by Jessamyn Rains
For most of my adult life, I was a reluctant conservative, slightly right of center.
I never loved Republicanism or its aesthetics. Republicanism always made me think of golf, guns, and big corporations: none of which I was particularly drawn to.
And yet, from the time I was a legal adult, I dragged myself to the polls and voted Republican: that first time it was Bob Dole, about whom I remember nothing. And then there was George Bush, and Mitt Romney, and (gulp) Donald J. Trump. I was always voting for the lesser of two evils, and there were a couple of times when I abstained from voting, once from sheer laziness, and once from feeling that the lesser of two evils was simply too evil to receive my support in any form, however small.
I voted Republican simply and primarily because I was pro-life.
To be more precise, I was a nominal pro-lifer. I was a Christian, and therefore I believed that life technically began in the womb and that it was therefore wrong to terminate a pregnancy. I’d been to a pro-life rally as a child with my grandmother. I’d sat in youth groups and seen pictures of aborted babies found in trash cans.
In spite of the horrific photos, the truth is that, in my heart, I sympathized with the pro-choice side.
In my childhood and youth, I spent quite a bit of time “on the other side of the tracks,” as they say, and I’d known women in desperate circumstances who’d had abortions. They weren’t heartless. In fact, many of them went on to be loving mothers. I saw them as victims, just as their unborn children were victims: victims of economic and relational desperation. Some were victims of various kinds of abuse. They were backed into a corner, and they believed that abortion was their only way out.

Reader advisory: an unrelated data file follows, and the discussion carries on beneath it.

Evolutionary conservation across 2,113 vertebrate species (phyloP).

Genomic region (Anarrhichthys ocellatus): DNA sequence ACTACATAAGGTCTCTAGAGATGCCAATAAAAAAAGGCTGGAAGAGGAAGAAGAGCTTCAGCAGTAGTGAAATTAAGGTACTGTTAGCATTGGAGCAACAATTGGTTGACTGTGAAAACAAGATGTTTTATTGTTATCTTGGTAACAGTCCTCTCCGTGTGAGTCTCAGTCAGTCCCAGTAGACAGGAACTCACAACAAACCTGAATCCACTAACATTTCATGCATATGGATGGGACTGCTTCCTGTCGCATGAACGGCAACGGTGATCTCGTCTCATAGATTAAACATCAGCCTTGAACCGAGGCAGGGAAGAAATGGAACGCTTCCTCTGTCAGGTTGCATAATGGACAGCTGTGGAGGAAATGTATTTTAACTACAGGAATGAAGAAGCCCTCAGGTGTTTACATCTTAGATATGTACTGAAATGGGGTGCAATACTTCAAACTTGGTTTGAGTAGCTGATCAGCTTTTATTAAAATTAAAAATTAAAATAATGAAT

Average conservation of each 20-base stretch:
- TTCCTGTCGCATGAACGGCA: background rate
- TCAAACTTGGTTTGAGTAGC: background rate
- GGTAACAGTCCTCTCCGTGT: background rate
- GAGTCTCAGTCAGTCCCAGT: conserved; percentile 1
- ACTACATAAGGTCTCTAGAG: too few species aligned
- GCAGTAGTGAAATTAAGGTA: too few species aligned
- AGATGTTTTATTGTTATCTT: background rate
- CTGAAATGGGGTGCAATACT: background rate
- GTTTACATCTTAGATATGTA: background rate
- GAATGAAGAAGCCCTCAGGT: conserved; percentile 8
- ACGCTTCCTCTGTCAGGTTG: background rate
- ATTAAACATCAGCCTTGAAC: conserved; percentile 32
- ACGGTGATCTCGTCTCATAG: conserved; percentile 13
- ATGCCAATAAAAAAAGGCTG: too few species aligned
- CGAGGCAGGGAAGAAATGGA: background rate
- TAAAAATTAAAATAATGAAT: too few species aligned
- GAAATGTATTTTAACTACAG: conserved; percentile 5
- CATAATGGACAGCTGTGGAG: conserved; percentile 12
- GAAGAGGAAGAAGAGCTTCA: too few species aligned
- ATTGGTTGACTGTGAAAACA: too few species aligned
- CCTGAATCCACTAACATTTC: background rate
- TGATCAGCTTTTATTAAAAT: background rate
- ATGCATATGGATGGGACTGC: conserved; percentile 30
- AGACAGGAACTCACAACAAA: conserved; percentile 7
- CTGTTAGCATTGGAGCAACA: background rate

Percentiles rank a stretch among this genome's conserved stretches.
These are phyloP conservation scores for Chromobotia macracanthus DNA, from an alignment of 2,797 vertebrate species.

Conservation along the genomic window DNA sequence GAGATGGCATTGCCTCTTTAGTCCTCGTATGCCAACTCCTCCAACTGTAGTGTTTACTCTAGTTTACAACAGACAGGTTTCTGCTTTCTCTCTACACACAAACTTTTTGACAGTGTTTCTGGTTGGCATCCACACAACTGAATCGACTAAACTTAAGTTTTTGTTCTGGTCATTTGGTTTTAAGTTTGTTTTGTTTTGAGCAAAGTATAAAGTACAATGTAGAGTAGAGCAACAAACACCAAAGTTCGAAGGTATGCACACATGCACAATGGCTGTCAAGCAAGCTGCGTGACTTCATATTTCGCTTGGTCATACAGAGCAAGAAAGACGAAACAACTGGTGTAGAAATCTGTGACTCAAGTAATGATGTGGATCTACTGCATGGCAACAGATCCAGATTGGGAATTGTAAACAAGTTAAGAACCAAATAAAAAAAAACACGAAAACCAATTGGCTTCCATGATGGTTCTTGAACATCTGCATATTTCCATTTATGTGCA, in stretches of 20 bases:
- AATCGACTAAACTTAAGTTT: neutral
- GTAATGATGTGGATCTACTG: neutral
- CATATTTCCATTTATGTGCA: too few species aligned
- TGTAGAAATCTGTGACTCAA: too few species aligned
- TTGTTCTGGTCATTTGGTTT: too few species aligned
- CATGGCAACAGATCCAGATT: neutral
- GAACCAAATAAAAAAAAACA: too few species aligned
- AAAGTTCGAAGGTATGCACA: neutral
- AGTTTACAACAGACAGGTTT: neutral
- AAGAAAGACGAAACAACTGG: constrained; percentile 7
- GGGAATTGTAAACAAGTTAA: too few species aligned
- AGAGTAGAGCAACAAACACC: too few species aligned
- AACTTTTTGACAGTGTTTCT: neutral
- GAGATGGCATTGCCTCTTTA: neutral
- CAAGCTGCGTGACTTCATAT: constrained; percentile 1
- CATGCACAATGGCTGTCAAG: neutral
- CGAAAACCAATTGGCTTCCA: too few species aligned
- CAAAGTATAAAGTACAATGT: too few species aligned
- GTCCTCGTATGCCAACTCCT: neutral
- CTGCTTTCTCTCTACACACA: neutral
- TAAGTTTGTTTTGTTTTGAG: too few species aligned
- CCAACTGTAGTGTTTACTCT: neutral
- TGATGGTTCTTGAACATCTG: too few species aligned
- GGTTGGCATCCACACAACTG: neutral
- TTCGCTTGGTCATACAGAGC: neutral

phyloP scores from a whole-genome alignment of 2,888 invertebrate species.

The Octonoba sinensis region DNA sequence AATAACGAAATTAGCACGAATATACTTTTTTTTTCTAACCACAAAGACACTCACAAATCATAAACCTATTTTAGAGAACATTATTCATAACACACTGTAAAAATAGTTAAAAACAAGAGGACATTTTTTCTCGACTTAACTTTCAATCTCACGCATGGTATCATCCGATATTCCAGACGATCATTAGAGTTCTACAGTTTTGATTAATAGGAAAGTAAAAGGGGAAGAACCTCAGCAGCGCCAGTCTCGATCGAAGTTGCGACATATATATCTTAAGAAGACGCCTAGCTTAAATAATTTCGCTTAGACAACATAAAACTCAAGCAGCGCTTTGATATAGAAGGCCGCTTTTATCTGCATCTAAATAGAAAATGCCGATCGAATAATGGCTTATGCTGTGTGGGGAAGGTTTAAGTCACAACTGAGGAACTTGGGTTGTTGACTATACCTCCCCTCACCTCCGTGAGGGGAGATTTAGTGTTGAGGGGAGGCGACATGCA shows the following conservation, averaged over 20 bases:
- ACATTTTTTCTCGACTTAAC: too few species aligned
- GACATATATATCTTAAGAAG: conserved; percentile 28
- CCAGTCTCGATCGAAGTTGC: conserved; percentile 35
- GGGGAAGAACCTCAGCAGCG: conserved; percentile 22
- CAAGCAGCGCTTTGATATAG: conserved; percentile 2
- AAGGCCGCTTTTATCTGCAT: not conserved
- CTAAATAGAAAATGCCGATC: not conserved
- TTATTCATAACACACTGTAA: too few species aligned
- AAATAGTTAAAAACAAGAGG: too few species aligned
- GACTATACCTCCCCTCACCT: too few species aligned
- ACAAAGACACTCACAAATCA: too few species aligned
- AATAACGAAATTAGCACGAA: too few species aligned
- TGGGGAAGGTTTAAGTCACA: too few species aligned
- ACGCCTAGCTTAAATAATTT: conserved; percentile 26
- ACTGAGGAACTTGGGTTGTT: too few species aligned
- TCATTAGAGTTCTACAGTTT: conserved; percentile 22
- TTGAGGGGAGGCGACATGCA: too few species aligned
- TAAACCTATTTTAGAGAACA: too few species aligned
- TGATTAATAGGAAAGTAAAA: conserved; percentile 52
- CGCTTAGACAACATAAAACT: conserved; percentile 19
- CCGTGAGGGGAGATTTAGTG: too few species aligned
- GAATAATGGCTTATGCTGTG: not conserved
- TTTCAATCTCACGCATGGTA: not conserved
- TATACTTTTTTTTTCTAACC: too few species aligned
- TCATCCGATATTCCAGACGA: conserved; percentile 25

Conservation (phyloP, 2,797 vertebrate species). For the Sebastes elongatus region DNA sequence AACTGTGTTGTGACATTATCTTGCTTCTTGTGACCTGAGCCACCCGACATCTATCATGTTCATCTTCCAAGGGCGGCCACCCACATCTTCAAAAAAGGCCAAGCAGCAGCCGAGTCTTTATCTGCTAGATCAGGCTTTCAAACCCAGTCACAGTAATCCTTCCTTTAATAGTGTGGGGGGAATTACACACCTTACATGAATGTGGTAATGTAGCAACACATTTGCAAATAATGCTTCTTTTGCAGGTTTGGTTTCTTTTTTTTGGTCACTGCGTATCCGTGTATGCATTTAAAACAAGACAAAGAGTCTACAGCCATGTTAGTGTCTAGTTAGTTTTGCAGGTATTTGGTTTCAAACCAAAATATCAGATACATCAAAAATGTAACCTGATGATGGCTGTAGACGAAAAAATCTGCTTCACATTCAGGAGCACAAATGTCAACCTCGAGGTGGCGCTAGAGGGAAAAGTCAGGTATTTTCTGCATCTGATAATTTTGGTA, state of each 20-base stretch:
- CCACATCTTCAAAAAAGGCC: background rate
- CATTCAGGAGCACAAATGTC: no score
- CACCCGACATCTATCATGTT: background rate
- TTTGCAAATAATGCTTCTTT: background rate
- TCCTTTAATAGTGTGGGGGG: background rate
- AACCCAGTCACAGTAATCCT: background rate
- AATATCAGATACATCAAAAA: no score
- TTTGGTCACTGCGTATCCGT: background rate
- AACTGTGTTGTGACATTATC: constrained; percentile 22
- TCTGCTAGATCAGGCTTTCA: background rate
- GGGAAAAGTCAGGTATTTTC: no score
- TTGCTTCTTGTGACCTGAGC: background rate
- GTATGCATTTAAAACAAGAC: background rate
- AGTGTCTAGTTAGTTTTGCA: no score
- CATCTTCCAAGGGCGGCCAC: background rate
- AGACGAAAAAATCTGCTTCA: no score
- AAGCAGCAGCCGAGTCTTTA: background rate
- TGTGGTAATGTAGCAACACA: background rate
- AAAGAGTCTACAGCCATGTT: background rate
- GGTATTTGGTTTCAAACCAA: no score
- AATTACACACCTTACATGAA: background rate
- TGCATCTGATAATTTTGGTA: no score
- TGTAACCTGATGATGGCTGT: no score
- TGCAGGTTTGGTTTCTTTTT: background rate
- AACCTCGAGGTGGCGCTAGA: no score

I used to get annoyed when I’d see middle-class women in their minivans with their pro-life bumper stickers. Easy for them to be pro-life, I would think. They’ve probably never experienced poverty, or abuse, or desperation of any kind. I didn’t realize then the extent to which I was judging and stereotyping; I was simply wrestling with a feeling that there was a disconnect between the pro-life culture and the needs of the people they were trying to reach.
I wasn’t the only reluctantly-conservative, nominal pro-lifer out there: there were many of us of my generation who found ourselves stranded in some kind of edgy moderate-land, where we voted pro-life but critiqued the movement for being “pro-birth”–not caring much about those lives after they were born–-not caring much about their mothers-–and not lifting a finger to help them climb out of those adverse circumstances which had led the mothers to contemplate abortion in the first place.
But a shift began to take place in my heart–-and in society–-that made this Laodicean position untenable.